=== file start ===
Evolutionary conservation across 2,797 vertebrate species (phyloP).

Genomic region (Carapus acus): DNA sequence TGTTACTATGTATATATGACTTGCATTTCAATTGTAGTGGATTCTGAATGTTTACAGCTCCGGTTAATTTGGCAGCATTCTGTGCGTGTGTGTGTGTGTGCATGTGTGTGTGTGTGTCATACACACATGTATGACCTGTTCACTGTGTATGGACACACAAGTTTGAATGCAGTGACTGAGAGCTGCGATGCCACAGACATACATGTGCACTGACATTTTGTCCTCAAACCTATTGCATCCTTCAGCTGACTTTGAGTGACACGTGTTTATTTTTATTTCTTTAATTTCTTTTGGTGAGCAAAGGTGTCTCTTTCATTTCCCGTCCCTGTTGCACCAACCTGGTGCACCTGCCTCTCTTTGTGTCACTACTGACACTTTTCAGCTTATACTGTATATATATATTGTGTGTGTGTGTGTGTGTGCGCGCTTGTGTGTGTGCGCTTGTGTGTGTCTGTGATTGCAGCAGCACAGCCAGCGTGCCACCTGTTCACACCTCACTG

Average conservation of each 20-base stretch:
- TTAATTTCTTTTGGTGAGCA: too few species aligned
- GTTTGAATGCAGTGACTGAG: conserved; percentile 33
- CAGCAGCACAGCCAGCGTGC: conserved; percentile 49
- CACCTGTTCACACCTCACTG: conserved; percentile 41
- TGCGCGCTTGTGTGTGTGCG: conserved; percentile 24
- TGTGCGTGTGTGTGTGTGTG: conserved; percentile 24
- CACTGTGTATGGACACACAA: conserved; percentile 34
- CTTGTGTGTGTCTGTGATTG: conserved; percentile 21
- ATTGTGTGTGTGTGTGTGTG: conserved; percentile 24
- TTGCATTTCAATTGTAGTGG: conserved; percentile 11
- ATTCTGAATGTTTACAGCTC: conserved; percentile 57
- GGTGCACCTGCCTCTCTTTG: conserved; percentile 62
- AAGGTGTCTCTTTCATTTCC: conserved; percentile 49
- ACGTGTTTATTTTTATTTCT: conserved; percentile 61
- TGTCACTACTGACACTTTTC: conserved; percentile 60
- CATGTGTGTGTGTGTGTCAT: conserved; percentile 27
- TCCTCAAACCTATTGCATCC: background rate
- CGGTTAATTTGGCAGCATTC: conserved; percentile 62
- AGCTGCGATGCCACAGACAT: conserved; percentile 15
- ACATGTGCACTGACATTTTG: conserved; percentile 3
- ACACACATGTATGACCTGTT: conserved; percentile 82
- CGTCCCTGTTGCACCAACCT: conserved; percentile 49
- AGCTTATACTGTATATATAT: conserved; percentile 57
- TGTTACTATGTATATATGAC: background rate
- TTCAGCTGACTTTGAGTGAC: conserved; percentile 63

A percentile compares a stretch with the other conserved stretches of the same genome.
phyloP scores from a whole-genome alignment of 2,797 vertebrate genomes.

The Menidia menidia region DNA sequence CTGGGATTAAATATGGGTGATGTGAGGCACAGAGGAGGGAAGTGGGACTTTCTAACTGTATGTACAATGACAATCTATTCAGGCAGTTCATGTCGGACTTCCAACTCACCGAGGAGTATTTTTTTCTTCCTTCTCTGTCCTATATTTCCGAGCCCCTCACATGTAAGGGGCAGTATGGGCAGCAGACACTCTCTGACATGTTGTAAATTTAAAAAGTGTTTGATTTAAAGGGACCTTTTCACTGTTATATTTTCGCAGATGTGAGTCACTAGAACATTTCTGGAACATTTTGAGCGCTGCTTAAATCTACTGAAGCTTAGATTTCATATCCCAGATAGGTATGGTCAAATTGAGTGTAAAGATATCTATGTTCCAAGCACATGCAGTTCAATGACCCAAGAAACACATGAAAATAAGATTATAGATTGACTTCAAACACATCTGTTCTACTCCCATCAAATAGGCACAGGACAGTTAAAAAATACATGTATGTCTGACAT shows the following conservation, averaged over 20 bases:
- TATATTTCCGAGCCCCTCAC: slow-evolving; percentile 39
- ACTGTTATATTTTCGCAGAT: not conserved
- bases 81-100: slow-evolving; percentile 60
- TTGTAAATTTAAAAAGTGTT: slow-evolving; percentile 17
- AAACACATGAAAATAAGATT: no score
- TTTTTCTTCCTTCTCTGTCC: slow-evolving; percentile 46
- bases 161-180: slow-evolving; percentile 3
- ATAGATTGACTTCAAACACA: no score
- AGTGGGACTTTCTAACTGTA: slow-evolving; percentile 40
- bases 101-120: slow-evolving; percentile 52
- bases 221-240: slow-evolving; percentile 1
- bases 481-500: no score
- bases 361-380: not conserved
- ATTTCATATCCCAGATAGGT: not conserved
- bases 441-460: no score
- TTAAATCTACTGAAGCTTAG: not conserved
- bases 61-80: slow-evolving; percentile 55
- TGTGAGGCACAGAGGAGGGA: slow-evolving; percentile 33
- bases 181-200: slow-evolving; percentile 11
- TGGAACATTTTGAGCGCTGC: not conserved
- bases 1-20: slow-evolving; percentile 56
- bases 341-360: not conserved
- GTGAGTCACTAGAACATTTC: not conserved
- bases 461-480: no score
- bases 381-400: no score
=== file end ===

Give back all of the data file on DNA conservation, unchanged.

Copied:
Evolutionary conservation across 2,797 vertebrate species (phyloP).

Genomic region (Carapus acus): DNA sequence TGTTACTATGTATATATGACTTGCATTTCAATTGTAGTGGATTCTGAATGTTTACAGCTCCGGTTAATTTGGCAGCATTCTGTGCGTGTGTGTGTGTGTGCATGTGTGTGTGTGTGTCATACACACATGTATGACCTGTTCACTGTGTATGGACACACAAGTTTGAATGCAGTGACTGAGAGCTGCGATGCCACAGACATACATGTGCACTGACATTTTGTCCTCAAACCTATTGCATCCTTCAGCTGACTTTGAGTGACACGTGTTTATTTTTATTTCTTTAATTTCTTTTGGTGAGCAAAGGTGTCTCTTTCATTTCCCGTCCCTGTTGCACCAACCTGGTGCACCTGCCTCTCTTTGTGTCACTACTGACACTTTTCAGCTTATACTGTATATATATATTGTGTGTGTGTGTGTGTGTGCGCGCTTGTGTGTGTGCGCTTGTGTGTGTCTGTGATTGCAGCAGCACAGCCAGCGTGCCACCTGTTCACACCTCACTG

Average conservation of each 20-base stretch:
- TTAATTTCTTTTGGTGAGCA: too few species aligned
- GTTTGAATGCAGTGACTGAG: conserved; percentile 33
- CAGCAGCACAGCCAGCGTGC: conserved; percentile 49
- CACCTGTTCACACCTCACTG: conserved; percentile 41
- TGCGCGCTTGTGTGTGTGCG: conserved; percentile 24
- TGTGCGTGTGTGTGTGTGTG: conserved; percentile 24
- CACTGTGTATGGACACACAA: conserved; percentile 34
- CTTGTGTGTGTCTGTGATTG: conserved; percentile 21
- ATTGTGTGTGTGTGTGTGTG: conserved; percentile 24
- TTGCATTTCAATTGTAGTGG: conserved; percentile 11
- ATTCTGAATGTTTACAGCTC: conserved; percentile 57
- GGTGCACCTGCCTCTCTTTG: conserved; percentile 62
- AAGGTGTCTCTTTCATTTCC: conserved; percentile 49
- ACGTGTTTATTTTTATTTCT: conserved; percentile 61
- TGTCACTACTGACACTTTTC: conserved; percentile 60
- CATGTGTGTGTGTGTGTCAT: conserved; percentile 27
- TCCTCAAACCTATTGCATCC: background rate
- CGGTTAATTTGGCAGCATTC: conserved; percentile 62
- AGCTGCGATGCCACAGACAT: conserved; percentile 15
- ACATGTGCACTGACATTTTG: conserved; percentile 3
- ACACACATGTATGACCTGTT: conserved; percentile 82
- CGTCCCTGTTGCACCAACCT: conserved; percentile 49
- AGCTTATACTGTATATATAT: conserved; percentile 57
- TGTTACTATGTATATATGAC: background rate
- TTCAGCTGACTTTGAGTGAC: conserved; percentile 63

A percentile compares a stretch with the other conserved stretches of the same genome.
phyloP scores from a whole-genome alignment of 2,797 vertebrate genomes.

The Menidia menidia region DNA sequence CTGGGATTAAATATGGGTGATGTGAGGCACAGAGGAGGGAAGTGGGACTTTCTAACTGTATGTACAATGACAATCTATTCAGGCAGTTCATGTCGGACTTCCAACTCACCGAGGAGTATTTTTTTCTTCCTTCTCTGTCCTATATTTCCGAGCCCCTCACATGTAAGGGGCAGTATGGGCAGCAGACACTCTCTGACATGTTGTAAATTTAAAAAGTGTTTGATTTAAAGGGACCTTTTCACTGTTATATTTTCGCAGATGTGAGTCACTAGAACATTTCTGGAACATTTTGAGCGCTGCTTAAATCTACTGAAGCTTAGATTTCATATCCCAGATAGGTATGGTCAAATTGAGTGTAAAGATATCTATGTTCCAAGCACATGCAGTTCAATGACCCAAGAAACACATGAAAATAAGATTATAGATTGACTTCAAACACATCTGTTCTACTCCCATCAAATAGGCACAGGACAGTTAAAAAATACATGTATGTCTGACAT shows the following conservation, averaged over 20 bases:
- TATATTTCCGAGCCCCTCAC: slow-evolving; percentile 39
- ACTGTTATATTTTCGCAGAT: not conserved
- bases 81-100: slow-evolving; percentile 60
- TTGTAAATTTAAAAAGTGTT: slow-evolving; percentile 17
- AAACACATGAAAATAAGATT: no score
- TTTTTCTTCCTTCTCTGTCC: slow-evolving; percentile 46
- bases 161-180: slow-evolving; percentile 3
- ATAGATTGACTTCAAACACA: no score
- AGTGGGACTTTCTAACTGTA: slow-evolving; percentile 40
- bases 101-120: slow-evolving; percentile 52
- bases 221-240: slow-evolving; percentile 1
- bases 481-500: no score
- bases 361-380: not conserved
- ATTTCATATCCCAGATAGGT: not conserved
- bases 441-460: no score
- TTAAATCTACTGAAGCTTAG: not conserved
- bases 61-80: slow-evolving; percentile 55
- TGTGAGGCACAGAGGAGGGA: slow-evolving; percentile 33
- bases 181-200: slow-evolving; percentile 11
- TGGAACATTTTGAGCGCTGC: not conserved
- bases 1-20: slow-evolving; percentile 56
- bases 341-360: not conserved
- GTGAGTCACTAGAACATTTC: not conserved
- bases 461-480: no score
- bases 381-400: no score